Politics, general disorder, and run-ins with the law are common constituents of most people’s experience of university. We all knew someone with a pop-art poster of Che Guevara in all his beardy and be-bereted glory, or who dabbled in intoxication, perhaps because of their joy at manumission from those rotten tyrants, parents. Parties, loud music, and public inebriation may have landed you or your friends in trouble with the locals or the police. Sure, you’re there to learn, but some level of disorder and political experimentation is all part of growing up for many in their late teens.
But, sometimes, things get terribly out of control. For every score of aesthetically- or vocally-political students there is one who actually believes passionately in their chosen cause, and will make a stand with others for their beliefs. Sometimes, such demonstrations spill over into violent confrontations with the authorities, especially in dictatorial nations with an innate fear of the threat posed by highly-educated young people. Many people in the flush of youth, with promising futures, have been killed by brutal regimes or police forces over the centuries. We will look at some of their tragic stories in this list.
But student riots do not always need a political cause to happen. Sometimes, all that is required is the ever-reliable mixture of alcohol and a crowd to cause bloodshed and chaos. Not every item on this list ends in tragedy, either. Two in particular involve college sports matches, and it seems it is possible to get so angry that you start fires and randomly damage property even when your team wins! So, if you thought your university days were wild, prepare to think again after reading these wild and sometimes tragic tales of political protest, mass-inebriation, and sporting fortune.
University of Paris Strike, 1229
The University of Paris is one of the oldest universities in the world, founded as long ago as 1150. It took less than a century for it to experience its first riot, and thus it pioneered not only higher education but the tradition of student protest. The establishment taught theology and, as was typical of medieval universities, was run by the Church. Thus students were technically part of this large and powerful body and wore clerical robes to signify that they were under its protection (hence the word ‘clerk’ in medieval contexts meaning both a trainee priest and a student).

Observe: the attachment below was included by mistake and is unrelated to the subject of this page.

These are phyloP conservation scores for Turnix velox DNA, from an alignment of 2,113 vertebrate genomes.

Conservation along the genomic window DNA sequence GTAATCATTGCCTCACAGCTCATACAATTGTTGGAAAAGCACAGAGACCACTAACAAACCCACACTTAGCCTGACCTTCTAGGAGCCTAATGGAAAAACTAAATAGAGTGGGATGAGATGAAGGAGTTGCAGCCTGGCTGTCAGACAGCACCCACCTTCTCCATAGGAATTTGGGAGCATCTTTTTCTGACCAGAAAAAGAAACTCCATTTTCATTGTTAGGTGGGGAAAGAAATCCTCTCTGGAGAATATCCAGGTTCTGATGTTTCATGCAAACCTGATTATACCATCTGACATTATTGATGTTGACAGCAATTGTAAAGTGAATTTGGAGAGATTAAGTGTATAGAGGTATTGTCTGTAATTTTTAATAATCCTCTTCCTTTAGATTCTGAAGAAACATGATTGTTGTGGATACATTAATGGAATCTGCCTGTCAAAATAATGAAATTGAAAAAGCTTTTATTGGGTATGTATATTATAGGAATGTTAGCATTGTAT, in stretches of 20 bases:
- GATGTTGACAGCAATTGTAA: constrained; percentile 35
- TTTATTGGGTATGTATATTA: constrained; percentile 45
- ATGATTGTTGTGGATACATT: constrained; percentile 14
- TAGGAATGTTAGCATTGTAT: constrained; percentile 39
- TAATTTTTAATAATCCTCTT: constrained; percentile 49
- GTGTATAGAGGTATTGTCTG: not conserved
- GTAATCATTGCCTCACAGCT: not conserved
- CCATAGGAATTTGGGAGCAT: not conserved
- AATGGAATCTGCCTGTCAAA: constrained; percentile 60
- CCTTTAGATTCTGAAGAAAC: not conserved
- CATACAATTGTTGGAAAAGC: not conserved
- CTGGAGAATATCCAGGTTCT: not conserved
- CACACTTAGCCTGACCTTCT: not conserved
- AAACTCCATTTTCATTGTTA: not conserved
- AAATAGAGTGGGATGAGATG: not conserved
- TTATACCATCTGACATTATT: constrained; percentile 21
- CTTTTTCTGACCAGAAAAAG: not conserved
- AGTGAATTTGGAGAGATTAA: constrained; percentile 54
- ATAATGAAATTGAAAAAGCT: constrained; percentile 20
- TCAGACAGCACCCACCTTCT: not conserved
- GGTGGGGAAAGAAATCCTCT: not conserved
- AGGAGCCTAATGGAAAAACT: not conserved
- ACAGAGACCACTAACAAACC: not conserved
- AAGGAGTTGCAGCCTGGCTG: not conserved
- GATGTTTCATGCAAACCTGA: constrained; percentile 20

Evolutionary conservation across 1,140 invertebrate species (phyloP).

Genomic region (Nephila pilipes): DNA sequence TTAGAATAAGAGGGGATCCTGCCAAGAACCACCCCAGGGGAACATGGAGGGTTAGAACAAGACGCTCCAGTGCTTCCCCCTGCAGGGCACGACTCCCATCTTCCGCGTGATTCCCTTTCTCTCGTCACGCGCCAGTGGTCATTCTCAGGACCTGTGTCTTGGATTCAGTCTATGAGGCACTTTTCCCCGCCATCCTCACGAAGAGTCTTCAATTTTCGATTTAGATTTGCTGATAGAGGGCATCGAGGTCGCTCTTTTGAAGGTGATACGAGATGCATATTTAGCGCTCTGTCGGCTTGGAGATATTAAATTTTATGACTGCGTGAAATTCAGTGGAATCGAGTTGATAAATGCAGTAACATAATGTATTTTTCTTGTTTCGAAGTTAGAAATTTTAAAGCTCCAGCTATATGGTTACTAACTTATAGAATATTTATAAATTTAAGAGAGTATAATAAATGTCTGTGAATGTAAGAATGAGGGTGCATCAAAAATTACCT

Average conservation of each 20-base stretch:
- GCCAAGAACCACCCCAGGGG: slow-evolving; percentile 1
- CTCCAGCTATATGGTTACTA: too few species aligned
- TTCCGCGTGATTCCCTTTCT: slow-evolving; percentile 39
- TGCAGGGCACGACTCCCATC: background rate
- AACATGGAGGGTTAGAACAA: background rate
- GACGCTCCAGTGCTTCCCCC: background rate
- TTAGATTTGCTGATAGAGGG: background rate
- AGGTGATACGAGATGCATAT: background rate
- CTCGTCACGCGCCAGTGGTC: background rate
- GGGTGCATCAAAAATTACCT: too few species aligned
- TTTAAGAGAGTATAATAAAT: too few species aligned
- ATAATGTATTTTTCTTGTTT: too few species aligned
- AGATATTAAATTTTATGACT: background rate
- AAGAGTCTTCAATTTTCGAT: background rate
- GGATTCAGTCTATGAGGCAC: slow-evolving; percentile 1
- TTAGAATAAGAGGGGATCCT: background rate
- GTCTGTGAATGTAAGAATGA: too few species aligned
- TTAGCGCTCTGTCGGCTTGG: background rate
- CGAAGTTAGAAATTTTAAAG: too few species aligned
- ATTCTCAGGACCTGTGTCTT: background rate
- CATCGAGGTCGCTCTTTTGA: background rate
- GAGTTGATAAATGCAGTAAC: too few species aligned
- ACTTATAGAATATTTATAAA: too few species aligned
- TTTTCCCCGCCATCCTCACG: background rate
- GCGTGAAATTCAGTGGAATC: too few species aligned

The riot began on Shrove Tuesday, 1229. The city of Paris was celebrating its pre-Lenten carnival, a raucous affair that provided a last hurrah before the fasting and solemnity that would prevail until Easter (rather like Mardi Gras today). Townsfolk and students (or ‘town and gown’) alike were having a wonderful time, but away from such seasonal diversions there was no love lost between the two groups. The Paris students were chiefly aristocratic and often foreign, and behaved as mischievously as young people do today, albeit with the protection of the Church, which made them very unpopular with locals.
In the suburban area of Saint Marcel, drunken students entered a tavern, got in a brawl over an unpaid bill, and were beaten up and ejected. Furious at this show of insubordination from the commoners, they returned the following day in great numbers armed with clubs, beating the owner and trashing the offending establishment and surrounding shops. Locals complained to the Church, but its caution and unwillingness to act led Blanche of Castile, King Louis IX’s regent, demanded retribution. The university reluctantly agreed, but the town guards were unexpectedly heavy-handed, and killed several, possibly innocent, students they happened to spot.
Thus the Strike began. Students and masters were furious about the city’s actions and abuse of the benefit of clergy, and when their demands were not met, began to leave the city for rival institutions such as Toulouse. This had a severe economic impact on the city, and by November 1229 Pope Gregory IX, an alumnus, had to intervene. He demanded that Blanche and King Louis IX make amends by enforcing the independent privileges of the Statute of Liberties given to the university by King Philip Augustus in 1200. But despite papal intervention, the strike actually lasted another 2 years.
In 1231, Gregory had had enough, and passed a Papal Bull known as Parens scientiarum (‘mother of all sciences’) which guaranteed the university’s direct papal protection, immunity to local authority, and right to strike. Papal Bulls were not to be quibbled with, and the city was feeling the strain after the masters and students left. Thus this piece of legislation secured the University of Paris great authority, setting the tone for the power and influence that medieval universities enjoyed throughout the period. And to think, it all started with a few drunken louts refusing to pay their bill.